Who’s Afraid of Jane Austen? How to Really Talk About Books You Haven’t Read by Henry Hitchings

I’m contemplating writing the sequel – ‘Who’s Afraid of Literature? Just go READ the damn things!’

Yes yes, I know. It goes against all my natural principles too. I have never in my entire life pretended to read a book that I hadn’t, and I’m not likely to start now. After a brief flick through of the book in the library though, I saw that it’s not actually about that, or not really. Instead, it’s a nice, brief summing up of a few major (and minor) classics.

A year or so ago, I read How to Talk About Books You Haven’t Read by Pierre Bayard and I’ve never read a book I’ve wanted to forcibly feed to the author quite as much. The premise of that particular little gem (and I’m breaking out in hives even typing that sarcastically) is that reading is pointless and the people who don’t read are actually far more intelligent than those that do. I’m not exaggerating, it’s true.

Jane Austen – terrifying, right?

Thankfully though, the premise of Mr. Hitchings book is very different. He states that as such a vast number of books exist, it would be impossible to read every single one of them, and it’s very likely that one day someone you wish to impress will comment on one of those unread volumes. Personally, I still wouldn’t claim to have read it, but at least this book can give you a basic working knowledge of a good few.

It’s not really a book you want to just sit there and read as constantly reading summaries of other books does get repetitive after a while. As a book to just dip into now and again, it’s fairly entertaining. I particularly enjoyed the chapters on Shakespeare and the Qu’ran, although I do admit to skimming through a large portion of the Poetry section. Those are just my particular preferences though.

The chapters about the books I’d already read interested me more than the ones I hadn’t, which I admit defeats the purpose of the book a little. Thinking about it, it makes sense though. If I haven’t read it already, it clearly doesn’t interest me – and if it doesn’t interest me, why would I want to read about it?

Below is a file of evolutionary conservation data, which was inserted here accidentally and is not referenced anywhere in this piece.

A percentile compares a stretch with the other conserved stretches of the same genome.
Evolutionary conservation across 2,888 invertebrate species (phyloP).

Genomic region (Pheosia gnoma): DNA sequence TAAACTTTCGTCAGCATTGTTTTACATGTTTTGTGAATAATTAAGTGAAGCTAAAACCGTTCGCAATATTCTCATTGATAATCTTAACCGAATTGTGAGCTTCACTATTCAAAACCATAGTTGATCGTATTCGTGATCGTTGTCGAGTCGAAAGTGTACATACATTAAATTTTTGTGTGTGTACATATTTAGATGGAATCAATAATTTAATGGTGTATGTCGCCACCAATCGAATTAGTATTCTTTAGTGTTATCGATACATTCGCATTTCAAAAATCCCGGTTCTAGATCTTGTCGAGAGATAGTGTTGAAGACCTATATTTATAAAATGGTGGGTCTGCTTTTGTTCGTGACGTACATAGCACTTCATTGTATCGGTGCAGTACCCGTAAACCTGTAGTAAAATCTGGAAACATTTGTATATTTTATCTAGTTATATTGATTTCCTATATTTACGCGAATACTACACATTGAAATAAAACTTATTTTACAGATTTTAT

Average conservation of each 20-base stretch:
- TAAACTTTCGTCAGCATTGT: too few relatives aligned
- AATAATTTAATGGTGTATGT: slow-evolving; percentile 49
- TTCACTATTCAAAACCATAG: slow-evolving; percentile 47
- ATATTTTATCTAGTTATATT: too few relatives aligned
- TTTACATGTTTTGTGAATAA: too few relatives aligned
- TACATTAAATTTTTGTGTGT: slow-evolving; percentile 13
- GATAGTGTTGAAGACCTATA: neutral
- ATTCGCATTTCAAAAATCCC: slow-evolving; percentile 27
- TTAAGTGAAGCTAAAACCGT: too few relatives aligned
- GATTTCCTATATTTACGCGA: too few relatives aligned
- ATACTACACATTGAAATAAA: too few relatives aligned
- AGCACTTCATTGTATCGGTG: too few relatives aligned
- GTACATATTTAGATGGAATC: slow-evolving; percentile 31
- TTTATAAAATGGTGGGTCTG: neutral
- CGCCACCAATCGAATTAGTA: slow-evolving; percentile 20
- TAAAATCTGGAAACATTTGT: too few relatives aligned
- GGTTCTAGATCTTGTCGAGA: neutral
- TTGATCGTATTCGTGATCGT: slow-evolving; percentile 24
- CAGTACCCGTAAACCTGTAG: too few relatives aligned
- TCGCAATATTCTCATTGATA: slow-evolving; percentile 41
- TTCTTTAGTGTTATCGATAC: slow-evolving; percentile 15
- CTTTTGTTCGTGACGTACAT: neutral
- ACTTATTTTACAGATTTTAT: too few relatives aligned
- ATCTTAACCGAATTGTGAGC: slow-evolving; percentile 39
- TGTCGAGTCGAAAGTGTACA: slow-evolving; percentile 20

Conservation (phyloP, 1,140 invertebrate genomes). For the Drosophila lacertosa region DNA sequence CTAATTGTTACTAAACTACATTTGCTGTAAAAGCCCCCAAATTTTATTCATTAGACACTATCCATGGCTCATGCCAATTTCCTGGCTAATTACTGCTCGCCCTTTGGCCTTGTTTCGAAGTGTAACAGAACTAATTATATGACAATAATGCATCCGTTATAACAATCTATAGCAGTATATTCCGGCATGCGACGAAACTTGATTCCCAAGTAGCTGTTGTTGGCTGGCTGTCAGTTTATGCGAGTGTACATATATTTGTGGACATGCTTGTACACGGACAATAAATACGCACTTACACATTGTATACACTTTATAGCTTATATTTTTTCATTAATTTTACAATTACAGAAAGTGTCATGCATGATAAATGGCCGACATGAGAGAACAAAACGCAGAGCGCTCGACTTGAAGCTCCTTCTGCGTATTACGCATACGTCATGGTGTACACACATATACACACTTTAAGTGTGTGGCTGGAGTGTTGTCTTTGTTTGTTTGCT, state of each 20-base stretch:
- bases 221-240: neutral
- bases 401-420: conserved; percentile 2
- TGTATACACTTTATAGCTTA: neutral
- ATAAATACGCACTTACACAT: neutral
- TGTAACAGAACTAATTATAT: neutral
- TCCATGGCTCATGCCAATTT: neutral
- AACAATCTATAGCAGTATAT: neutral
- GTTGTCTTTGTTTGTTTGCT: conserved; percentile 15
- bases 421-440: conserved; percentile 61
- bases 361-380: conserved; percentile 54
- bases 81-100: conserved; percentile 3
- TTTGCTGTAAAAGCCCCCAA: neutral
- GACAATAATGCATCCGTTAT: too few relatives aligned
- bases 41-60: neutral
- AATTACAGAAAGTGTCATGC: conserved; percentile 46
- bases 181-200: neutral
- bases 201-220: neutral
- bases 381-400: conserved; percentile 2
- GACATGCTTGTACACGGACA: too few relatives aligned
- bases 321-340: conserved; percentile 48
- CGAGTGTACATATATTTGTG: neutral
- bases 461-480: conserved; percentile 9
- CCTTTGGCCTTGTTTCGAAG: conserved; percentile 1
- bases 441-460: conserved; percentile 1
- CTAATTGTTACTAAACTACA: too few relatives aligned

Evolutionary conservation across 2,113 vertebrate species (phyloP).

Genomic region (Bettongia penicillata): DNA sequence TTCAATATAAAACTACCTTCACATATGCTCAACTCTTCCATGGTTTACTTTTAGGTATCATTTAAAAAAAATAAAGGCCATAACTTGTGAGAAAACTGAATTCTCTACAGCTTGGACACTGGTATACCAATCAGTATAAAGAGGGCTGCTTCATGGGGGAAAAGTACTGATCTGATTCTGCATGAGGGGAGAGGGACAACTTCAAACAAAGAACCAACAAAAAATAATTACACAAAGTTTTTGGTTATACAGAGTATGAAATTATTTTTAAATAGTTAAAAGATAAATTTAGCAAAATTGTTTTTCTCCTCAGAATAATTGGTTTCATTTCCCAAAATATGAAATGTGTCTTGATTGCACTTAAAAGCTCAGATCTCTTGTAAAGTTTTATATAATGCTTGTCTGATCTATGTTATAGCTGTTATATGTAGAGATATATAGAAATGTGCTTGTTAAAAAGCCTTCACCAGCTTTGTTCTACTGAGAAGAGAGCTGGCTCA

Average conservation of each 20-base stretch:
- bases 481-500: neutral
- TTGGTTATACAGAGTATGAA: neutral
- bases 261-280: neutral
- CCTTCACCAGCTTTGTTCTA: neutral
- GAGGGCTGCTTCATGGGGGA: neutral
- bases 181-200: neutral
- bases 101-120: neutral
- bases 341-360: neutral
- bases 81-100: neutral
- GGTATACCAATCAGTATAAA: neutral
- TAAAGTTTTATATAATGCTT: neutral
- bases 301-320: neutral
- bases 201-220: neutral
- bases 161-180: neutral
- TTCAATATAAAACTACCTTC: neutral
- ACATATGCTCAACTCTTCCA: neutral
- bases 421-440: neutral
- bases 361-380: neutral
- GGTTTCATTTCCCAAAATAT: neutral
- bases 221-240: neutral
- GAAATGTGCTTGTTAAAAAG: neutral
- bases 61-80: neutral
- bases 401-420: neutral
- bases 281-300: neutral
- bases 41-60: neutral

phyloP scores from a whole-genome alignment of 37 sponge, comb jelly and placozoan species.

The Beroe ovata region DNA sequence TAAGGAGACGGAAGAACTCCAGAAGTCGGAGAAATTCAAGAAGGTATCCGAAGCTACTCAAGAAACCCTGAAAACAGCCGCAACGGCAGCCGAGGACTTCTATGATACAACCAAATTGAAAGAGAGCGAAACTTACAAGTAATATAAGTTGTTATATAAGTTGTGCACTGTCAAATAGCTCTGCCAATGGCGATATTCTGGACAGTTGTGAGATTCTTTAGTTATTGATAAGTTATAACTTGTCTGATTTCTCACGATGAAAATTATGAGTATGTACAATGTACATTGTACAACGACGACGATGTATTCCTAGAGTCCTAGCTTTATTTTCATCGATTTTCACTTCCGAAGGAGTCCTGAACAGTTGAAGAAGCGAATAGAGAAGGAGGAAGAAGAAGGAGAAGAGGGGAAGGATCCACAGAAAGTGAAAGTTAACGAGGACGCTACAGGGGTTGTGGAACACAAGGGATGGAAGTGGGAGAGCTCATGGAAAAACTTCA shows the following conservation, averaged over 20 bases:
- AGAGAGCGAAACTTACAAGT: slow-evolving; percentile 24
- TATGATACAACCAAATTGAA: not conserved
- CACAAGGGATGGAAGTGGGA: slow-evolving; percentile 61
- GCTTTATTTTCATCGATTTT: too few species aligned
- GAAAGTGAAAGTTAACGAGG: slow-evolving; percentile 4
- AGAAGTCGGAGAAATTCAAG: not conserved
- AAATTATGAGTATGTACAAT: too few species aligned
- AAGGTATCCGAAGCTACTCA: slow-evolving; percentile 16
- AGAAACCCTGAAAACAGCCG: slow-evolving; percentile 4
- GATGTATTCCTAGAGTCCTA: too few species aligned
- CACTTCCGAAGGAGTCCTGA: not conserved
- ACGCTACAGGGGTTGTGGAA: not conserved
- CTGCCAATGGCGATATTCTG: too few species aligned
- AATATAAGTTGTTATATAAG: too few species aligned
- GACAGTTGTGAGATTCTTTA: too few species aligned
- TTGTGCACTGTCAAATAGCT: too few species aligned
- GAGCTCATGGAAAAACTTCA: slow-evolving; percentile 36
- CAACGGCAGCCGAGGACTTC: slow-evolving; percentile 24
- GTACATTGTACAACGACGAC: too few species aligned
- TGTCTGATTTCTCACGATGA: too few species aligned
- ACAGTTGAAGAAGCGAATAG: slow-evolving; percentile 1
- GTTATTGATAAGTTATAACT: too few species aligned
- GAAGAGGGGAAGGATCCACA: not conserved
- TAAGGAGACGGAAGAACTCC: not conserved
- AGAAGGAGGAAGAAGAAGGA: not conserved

I also liked the little literary facts sneaked in between the summaries. I didn’t know that Charlotte Bronte disliked Jane Austen’s novels or that there was any connection between Kant and platypuses (platypi? Now there’s a question I never thought I’d have to ask).

For me, the most important point in this book’s favour was the humility of Mr. Hitchins. In many books about books, especially those regarding classics, the author’s words are underlined with a certain smugness and arrogance that implies they haven’t read a book that wasn’t first published in Latin since they were three and would rather lick a dead seal than read Agatha Christie. I respect Henry Hitchins all the more for admitting that he has read (and enjoyed) The Da Vinci Code and for quoting Terry Pratchett’s attitude to literature.

I’m glad I’ve read it, although equally glad I didn’t buy it. Having gotten through it once, I doubt I’ll ever feel the need to pick it up again. It’s mildly entertaining and has definitely increased me working knowledge of a few greats.

You may also enjoy:

Jane Austen is quite accessible, if you want to make a starton the classics, especially Pride and Prejudice or Persuasion.  

Dickens’ A Christmas Carol is very short and one of my favourite books of all time.

Just make sure you never ever pick up the book of a similar name by Pierre Bayard.

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